USS Slater restorers find needed spare parts on target ship
April 3, 2003
YONGSAN GARRISON, South Korea — Navy Capt. S. Greg Krawczyk’s apartment is a repository for inscrutable hunks of gray metal.
The aluminum, steel and brass parts look like junk. But to Kraw- czyk, the steel is better than gold — pieces of the past that will eventually teach history to those too young to remember World War II.
The smaller parts are sent by mail to Albany, N.Y., by Kraw- czyk. There, dozens of volunteers have restored 90 percent of the USS Slater, a World War II-era destroyer escort. Krawczyk, Navy reserve liaison officer at CNFK, gave tours of the Slater while stationed at the Naval and Marine Corps Reserve Center there.
“The goal is to restore the ship exactly the way it looked in 1945,” Krawczyk said.
Last year, he was driving near Chinhae Naval Base when he spotted a deteriorating prize. It was a World War II-era destroyer escort of the same kind as the Slater, full of a huge score of hard-to-find parts, he said.
The USS Cavellero, renamed Kyung Nam, for its service in the South Korean navy, was being used for target practice, Kraw- czyk said. It had taken one torpedo and two anti-ship missiles, which punched damaging — but not lethal — holes in the Kyung Nam.
Since August, Krawczyk and others have removed at least 300 parts from the ship after working an arduous, six-month permission process with the South Korean Defense Ministry. In February, Krawczyk and seven U.S. sailors volunteered to spend four days taking parts off the Kyung Nam, one of five trips he has made since August.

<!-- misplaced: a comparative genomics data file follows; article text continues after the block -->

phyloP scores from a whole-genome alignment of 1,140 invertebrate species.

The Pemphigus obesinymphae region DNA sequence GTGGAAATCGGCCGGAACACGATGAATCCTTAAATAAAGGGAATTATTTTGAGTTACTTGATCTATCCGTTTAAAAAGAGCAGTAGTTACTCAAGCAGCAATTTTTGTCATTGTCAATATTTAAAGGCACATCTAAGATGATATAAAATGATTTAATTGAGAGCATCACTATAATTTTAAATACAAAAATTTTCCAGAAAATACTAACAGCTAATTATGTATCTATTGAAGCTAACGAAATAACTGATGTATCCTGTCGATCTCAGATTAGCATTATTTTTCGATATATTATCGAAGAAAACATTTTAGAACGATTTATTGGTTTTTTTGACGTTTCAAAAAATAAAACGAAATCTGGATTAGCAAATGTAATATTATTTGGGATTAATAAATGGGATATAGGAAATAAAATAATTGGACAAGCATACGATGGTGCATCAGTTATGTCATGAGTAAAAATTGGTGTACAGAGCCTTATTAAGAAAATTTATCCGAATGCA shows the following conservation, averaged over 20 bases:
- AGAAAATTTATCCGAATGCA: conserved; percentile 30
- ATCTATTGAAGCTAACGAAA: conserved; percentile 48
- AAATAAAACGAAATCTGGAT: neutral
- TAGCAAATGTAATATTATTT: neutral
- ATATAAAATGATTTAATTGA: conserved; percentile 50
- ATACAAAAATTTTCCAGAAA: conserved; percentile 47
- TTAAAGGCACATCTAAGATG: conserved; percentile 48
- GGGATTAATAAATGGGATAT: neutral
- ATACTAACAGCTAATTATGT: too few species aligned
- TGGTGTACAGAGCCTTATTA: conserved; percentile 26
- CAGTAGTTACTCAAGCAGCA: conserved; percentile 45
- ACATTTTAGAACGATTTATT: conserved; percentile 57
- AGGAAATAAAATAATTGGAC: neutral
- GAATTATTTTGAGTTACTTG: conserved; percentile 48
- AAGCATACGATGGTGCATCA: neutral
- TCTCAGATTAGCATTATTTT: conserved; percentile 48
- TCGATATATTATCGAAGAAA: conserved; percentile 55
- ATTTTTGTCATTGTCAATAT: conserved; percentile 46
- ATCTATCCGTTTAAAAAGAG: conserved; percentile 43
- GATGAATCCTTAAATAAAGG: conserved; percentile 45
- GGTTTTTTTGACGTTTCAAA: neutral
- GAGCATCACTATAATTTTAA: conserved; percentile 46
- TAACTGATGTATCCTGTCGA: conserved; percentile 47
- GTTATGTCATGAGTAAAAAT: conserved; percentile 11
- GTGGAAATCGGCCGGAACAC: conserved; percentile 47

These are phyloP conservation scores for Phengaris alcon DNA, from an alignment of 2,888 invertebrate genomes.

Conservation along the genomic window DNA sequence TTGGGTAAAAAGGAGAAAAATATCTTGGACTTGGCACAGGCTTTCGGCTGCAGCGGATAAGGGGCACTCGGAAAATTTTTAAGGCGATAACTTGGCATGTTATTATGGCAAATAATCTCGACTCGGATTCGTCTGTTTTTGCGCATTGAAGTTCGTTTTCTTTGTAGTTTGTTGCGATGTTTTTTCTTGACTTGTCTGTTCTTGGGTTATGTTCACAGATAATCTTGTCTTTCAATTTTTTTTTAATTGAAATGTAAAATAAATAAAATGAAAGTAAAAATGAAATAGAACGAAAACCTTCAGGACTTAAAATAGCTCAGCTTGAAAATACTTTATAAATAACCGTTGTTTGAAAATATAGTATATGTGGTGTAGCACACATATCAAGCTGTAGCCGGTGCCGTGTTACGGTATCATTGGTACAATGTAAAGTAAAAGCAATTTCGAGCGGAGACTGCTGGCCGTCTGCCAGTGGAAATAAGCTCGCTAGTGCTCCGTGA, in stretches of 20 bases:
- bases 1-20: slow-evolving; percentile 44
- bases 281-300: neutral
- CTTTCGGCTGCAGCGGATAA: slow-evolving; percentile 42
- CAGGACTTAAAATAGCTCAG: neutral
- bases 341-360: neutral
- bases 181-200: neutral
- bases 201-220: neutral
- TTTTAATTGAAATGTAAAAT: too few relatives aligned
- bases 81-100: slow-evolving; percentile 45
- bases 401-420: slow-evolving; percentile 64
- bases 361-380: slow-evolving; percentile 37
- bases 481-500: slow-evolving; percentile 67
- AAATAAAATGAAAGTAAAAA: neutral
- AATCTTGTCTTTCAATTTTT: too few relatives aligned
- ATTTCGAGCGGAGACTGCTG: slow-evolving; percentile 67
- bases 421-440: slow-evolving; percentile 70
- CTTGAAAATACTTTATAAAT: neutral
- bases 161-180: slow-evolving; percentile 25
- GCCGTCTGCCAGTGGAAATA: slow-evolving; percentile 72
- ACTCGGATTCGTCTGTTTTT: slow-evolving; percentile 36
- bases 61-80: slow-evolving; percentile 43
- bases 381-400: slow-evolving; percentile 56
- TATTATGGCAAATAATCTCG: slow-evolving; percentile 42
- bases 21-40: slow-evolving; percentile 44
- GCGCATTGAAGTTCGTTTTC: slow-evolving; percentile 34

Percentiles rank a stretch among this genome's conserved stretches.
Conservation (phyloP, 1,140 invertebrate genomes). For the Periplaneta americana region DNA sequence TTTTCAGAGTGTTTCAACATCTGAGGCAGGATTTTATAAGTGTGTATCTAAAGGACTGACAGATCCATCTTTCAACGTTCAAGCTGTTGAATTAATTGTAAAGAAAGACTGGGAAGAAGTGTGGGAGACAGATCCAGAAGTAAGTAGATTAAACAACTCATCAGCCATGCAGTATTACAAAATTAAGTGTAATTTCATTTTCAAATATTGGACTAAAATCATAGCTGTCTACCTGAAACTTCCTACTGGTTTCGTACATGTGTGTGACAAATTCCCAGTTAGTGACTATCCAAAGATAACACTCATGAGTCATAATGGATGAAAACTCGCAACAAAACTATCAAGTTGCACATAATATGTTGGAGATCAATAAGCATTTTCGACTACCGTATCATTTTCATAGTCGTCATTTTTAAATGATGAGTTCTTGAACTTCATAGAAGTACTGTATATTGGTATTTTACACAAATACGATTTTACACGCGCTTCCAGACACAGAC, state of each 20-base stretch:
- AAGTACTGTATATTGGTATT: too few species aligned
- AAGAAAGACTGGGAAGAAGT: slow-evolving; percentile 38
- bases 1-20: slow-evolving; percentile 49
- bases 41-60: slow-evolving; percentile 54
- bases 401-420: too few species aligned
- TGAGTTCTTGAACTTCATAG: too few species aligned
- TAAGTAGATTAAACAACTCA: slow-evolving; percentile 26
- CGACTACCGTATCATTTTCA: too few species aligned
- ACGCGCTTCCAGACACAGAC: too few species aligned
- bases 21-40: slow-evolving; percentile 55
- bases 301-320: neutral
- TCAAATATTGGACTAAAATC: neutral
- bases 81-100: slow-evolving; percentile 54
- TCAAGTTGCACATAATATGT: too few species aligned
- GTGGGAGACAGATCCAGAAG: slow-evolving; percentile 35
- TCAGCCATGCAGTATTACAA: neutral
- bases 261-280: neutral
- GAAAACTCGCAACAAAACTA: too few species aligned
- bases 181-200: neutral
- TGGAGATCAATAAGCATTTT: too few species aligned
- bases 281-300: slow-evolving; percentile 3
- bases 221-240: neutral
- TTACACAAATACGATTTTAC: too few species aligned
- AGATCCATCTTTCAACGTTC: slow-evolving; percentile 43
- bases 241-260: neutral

The heavier parts are in a parking lot at Chinhae Naval Base on Korea’s southern coast, and the others are in Krawczyk’s apartment. “Luckily, I have a three-bedroom apartment,” Krawczyk said. A few hours every night, Krawczyk takes detailed digital pictures of parts and forwards them to the Slater’s restoration team.
The USS Slater is one of only six destroyers of its kind still in existence, although about 565 were built during WWII. It was a heavily armed, expendable ship built by Navy shipyards to meet the demands of a monstrous naval war, Krawczyk said.
In May 1944, the Slater was commissioned, but never saw battle. The Slater escorted convoys to England and sailed to the Philippines, Japan and the Caroline Islands, but it was placed out of commission by the Navy just three years after being launched.
In 1951, the ship was transferred to the Greek navy and renamed the Aetos-01.
The Slater served as an officer-training vessel until 1991, when Greece gave the ship back to the Destroyers Escort Sailors Association. Former sailors donated about $275,000 to bring the Slater back to the United States.
In 1993, a Russian tugboat brought the rusting, battered Slater from Crete to New York City. By that time, the ship had ceased running and was about to be scrapped.
Since then, volunteers have been diligently restoring the ship to its original form, a mighty, time-consuming task since the ship was modified numerous times by the Greeks.
Don Norris was a code writer on the Slater. He got on the ship in Tokyo Bay in December 1945, just a few months after the end of the war, when the bay was still littered with derelict, burned-out warships.
Norris is active in Slater reunions and also helps with restoration work.
“It was a real feeling to walk in there and remember where I saw and stood my watch,” Norris said.